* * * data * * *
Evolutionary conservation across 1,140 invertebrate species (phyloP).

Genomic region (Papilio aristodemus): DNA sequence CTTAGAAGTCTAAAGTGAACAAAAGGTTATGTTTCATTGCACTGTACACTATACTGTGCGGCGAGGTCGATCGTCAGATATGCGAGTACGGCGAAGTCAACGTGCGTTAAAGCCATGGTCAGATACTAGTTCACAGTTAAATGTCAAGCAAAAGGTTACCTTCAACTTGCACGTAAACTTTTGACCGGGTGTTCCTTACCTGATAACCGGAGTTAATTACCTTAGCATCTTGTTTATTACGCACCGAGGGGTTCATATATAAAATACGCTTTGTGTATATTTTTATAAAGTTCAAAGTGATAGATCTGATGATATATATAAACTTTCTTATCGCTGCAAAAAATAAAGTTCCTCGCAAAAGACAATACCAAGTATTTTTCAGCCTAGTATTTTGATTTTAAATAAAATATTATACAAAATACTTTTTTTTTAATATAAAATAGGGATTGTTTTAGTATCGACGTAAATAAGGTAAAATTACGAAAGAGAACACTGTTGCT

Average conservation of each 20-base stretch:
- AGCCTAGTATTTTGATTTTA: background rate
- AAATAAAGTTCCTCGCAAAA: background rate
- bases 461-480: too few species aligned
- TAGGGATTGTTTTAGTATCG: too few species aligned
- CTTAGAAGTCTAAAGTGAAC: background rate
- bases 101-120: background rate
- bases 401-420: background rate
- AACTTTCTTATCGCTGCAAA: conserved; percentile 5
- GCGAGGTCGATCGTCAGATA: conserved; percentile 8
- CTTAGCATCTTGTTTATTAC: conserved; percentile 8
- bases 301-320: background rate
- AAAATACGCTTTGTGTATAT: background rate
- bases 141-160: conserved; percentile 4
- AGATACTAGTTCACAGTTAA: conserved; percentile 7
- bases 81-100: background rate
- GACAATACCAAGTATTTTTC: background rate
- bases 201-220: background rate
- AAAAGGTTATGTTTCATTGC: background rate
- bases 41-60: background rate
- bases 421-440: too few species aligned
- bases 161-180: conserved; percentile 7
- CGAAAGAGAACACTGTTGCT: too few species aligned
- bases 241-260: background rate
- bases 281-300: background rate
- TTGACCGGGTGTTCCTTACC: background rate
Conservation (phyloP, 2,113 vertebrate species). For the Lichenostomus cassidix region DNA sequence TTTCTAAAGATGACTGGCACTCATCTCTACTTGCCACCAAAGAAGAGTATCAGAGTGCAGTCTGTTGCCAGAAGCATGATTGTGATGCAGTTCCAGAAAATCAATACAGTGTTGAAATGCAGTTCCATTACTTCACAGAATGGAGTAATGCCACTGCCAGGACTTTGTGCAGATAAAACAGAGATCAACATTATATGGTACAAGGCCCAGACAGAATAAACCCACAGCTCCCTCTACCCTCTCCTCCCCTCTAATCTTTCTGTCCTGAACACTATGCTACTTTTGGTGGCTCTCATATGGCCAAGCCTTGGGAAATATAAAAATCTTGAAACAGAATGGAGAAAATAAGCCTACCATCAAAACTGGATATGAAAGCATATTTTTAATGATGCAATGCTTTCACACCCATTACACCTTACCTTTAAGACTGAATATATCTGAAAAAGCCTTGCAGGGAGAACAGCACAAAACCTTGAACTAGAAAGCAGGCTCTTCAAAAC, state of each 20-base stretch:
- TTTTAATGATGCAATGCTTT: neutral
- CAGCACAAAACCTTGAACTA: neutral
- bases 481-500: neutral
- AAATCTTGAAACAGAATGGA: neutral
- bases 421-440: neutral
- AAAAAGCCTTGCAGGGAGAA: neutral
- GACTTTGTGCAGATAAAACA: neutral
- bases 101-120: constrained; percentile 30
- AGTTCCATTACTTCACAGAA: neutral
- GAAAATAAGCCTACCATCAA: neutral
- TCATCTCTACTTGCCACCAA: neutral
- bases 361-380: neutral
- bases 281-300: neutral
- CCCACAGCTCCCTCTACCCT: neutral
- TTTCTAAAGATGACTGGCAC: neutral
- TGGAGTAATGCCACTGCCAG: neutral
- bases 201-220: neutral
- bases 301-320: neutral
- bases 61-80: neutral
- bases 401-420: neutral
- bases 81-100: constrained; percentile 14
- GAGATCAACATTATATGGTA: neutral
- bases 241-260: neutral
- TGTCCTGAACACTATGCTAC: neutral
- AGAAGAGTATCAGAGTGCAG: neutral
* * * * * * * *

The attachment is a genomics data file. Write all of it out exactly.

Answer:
Evolutionary conservation across 1,140 invertebrate species (phyloP).

Genomic region (Papilio aristodemus): DNA sequence CTTAGAAGTCTAAAGTGAACAAAAGGTTATGTTTCATTGCACTGTACACTATACTGTGCGGCGAGGTCGATCGTCAGATATGCGAGTACGGCGAAGTCAACGTGCGTTAAAGCCATGGTCAGATACTAGTTCACAGTTAAATGTCAAGCAAAAGGTTACCTTCAACTTGCACGTAAACTTTTGACCGGGTGTTCCTTACCTGATAACCGGAGTTAATTACCTTAGCATCTTGTTTATTACGCACCGAGGGGTTCATATATAAAATACGCTTTGTGTATATTTTTATAAAGTTCAAAGTGATAGATCTGATGATATATATAAACTTTCTTATCGCTGCAAAAAATAAAGTTCCTCGCAAAAGACAATACCAAGTATTTTTCAGCCTAGTATTTTGATTTTAAATAAAATATTATACAAAATACTTTTTTTTTAATATAAAATAGGGATTGTTTTAGTATCGACGTAAATAAGGTAAAATTACGAAAGAGAACACTGTTGCT

Average conservation of each 20-base stretch:
- AGCCTAGTATTTTGATTTTA: background rate
- AAATAAAGTTCCTCGCAAAA: background rate
- bases 461-480: too few species aligned
- TAGGGATTGTTTTAGTATCG: too few species aligned
- CTTAGAAGTCTAAAGTGAAC: background rate
- bases 101-120: background rate
- bases 401-420: background rate
- AACTTTCTTATCGCTGCAAA: conserved; percentile 5
- GCGAGGTCGATCGTCAGATA: conserved; percentile 8
- CTTAGCATCTTGTTTATTAC: conserved; percentile 8
- bases 301-320: background rate
- AAAATACGCTTTGTGTATAT: background rate
- bases 141-160: conserved; percentile 4
- AGATACTAGTTCACAGTTAA: conserved; percentile 7
- bases 81-100: background rate
- GACAATACCAAGTATTTTTC: background rate
- bases 201-220: background rate
- AAAAGGTTATGTTTCATTGC: background rate
- bases 41-60: background rate
- bases 421-440: too few species aligned
- bases 161-180: conserved; percentile 7
- CGAAAGAGAACACTGTTGCT: too few species aligned
- bases 241-260: background rate
- bases 281-300: background rate
- TTGACCGGGTGTTCCTTACC: background rate
Conservation (phyloP, 2,113 vertebrate species). For the Lichenostomus cassidix region DNA sequence TTTCTAAAGATGACTGGCACTCATCTCTACTTGCCACCAAAGAAGAGTATCAGAGTGCAGTCTGTTGCCAGAAGCATGATTGTGATGCAGTTCCAGAAAATCAATACAGTGTTGAAATGCAGTTCCATTACTTCACAGAATGGAGTAATGCCACTGCCAGGACTTTGTGCAGATAAAACAGAGATCAACATTATATGGTACAAGGCCCAGACAGAATAAACCCACAGCTCCCTCTACCCTCTCCTCCCCTCTAATCTTTCTGTCCTGAACACTATGCTACTTTTGGTGGCTCTCATATGGCCAAGCCTTGGGAAATATAAAAATCTTGAAACAGAATGGAGAAAATAAGCCTACCATCAAAACTGGATATGAAAGCATATTTTTAATGATGCAATGCTTTCACACCCATTACACCTTACCTTTAAGACTGAATATATCTGAAAAAGCCTTGCAGGGAGAACAGCACAAAACCTTGAACTAGAAAGCAGGCTCTTCAAAAC, state of each 20-base stretch:
- TTTTAATGATGCAATGCTTT: neutral
- CAGCACAAAACCTTGAACTA: neutral
- bases 481-500: neutral
- AAATCTTGAAACAGAATGGA: neutral
- bases 421-440: neutral
- AAAAAGCCTTGCAGGGAGAA: neutral
- GACTTTGTGCAGATAAAACA: neutral
- bases 101-120: constrained; percentile 30
- AGTTCCATTACTTCACAGAA: neutral
- GAAAATAAGCCTACCATCAA: neutral
- TCATCTCTACTTGCCACCAA: neutral
- bases 361-380: neutral
- bases 281-300: neutral
- CCCACAGCTCCCTCTACCCT: neutral
- TTTCTAAAGATGACTGGCAC: neutral
- TGGAGTAATGCCACTGCCAG: neutral
- bases 201-220: neutral
- bases 301-320: neutral
- bases 61-80: neutral
- bases 401-420: neutral
- bases 81-100: constrained; percentile 14
- GAGATCAACATTATATGGTA: neutral
- bases 241-260: neutral
- TGTCCTGAACACTATGCTAC: neutral
- AGAAGAGTATCAGAGTGCAG: neutral